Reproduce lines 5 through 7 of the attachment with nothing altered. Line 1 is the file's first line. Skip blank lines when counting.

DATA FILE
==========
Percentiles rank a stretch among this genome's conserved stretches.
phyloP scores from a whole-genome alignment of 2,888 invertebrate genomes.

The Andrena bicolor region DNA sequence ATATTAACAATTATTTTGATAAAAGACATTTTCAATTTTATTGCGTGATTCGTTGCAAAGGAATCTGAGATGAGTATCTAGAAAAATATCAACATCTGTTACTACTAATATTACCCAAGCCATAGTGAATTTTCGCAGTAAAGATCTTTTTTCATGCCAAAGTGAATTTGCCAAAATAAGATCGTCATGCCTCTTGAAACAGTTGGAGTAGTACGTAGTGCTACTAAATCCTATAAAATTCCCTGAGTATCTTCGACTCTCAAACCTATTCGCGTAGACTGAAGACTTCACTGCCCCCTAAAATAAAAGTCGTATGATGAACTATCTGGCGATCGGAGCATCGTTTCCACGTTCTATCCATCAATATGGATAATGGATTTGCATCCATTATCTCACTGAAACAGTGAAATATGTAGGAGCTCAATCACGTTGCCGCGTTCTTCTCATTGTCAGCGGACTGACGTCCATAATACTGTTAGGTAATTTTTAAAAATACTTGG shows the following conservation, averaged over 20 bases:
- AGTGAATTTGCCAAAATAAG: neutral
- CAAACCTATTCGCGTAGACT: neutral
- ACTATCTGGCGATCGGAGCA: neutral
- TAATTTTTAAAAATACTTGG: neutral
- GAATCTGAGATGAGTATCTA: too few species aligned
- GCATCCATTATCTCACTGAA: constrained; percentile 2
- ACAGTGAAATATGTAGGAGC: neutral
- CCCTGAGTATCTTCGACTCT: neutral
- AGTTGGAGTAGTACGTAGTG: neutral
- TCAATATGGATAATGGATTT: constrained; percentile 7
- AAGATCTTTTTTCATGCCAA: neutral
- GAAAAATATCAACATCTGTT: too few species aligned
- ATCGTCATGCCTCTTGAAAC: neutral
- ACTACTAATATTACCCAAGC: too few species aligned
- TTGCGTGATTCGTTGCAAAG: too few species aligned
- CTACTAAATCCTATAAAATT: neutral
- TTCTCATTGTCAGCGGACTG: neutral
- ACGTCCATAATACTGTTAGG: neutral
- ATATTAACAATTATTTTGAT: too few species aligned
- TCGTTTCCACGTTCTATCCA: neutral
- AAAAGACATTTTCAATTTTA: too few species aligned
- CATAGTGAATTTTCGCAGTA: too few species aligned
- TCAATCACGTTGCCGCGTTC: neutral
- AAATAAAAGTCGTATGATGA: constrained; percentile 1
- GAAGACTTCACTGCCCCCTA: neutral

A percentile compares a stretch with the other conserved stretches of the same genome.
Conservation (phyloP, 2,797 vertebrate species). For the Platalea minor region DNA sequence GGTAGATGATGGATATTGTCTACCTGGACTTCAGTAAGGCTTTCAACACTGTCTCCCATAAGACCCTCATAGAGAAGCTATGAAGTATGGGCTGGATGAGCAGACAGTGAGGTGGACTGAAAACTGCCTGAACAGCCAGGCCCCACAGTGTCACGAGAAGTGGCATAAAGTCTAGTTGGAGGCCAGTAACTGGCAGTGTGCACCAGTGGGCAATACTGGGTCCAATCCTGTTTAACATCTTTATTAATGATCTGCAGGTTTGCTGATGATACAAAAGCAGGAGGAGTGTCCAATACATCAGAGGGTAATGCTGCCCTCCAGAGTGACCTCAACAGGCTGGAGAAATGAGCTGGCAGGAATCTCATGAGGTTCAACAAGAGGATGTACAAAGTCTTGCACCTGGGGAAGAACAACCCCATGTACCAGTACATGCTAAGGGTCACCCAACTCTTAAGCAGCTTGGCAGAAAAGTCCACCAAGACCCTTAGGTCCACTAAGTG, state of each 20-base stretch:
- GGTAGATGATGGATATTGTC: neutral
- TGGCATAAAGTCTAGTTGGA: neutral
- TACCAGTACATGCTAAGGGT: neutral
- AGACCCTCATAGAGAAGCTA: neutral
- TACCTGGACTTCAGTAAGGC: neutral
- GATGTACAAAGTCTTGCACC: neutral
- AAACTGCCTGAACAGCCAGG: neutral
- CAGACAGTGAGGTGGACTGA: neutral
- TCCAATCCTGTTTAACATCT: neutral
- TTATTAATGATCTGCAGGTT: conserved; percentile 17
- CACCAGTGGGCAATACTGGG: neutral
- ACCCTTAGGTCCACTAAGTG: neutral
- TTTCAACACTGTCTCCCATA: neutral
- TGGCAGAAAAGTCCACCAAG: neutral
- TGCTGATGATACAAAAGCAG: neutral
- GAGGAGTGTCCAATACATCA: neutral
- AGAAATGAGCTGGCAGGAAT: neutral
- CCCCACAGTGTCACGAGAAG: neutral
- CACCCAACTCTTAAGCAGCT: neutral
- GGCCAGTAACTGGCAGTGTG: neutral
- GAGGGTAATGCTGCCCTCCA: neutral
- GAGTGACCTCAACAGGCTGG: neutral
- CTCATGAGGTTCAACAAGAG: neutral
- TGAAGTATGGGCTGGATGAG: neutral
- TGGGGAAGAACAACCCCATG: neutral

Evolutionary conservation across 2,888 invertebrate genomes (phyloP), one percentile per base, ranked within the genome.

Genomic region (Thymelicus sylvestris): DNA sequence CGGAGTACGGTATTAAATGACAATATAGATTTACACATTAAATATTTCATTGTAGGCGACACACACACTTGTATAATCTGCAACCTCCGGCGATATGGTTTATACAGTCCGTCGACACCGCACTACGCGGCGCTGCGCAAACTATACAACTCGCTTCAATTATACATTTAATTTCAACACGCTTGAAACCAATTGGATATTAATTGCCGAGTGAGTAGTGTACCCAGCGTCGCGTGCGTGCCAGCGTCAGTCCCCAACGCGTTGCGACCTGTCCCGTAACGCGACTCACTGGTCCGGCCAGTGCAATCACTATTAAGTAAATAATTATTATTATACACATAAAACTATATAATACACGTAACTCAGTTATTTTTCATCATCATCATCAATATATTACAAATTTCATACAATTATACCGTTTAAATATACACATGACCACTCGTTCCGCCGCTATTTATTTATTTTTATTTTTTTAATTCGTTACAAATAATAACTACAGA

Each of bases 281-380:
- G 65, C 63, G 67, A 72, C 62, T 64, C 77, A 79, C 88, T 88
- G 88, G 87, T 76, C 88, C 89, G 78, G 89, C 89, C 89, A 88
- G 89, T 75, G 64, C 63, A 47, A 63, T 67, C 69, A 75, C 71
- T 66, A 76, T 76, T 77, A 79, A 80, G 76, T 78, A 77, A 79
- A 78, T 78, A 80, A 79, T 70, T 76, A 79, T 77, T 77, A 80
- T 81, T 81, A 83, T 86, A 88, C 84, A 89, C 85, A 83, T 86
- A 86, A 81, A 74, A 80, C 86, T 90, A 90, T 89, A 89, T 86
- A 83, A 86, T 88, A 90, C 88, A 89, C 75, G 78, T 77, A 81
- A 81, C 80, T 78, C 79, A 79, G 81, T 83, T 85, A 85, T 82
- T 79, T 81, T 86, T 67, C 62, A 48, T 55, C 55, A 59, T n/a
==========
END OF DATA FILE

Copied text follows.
- CAAACCTATTCGCGTAGACT: neutral
- ACTATCTGGCGATCGGAGCA: neutral
- TAATTTTTAAAAATACTTGG: neutral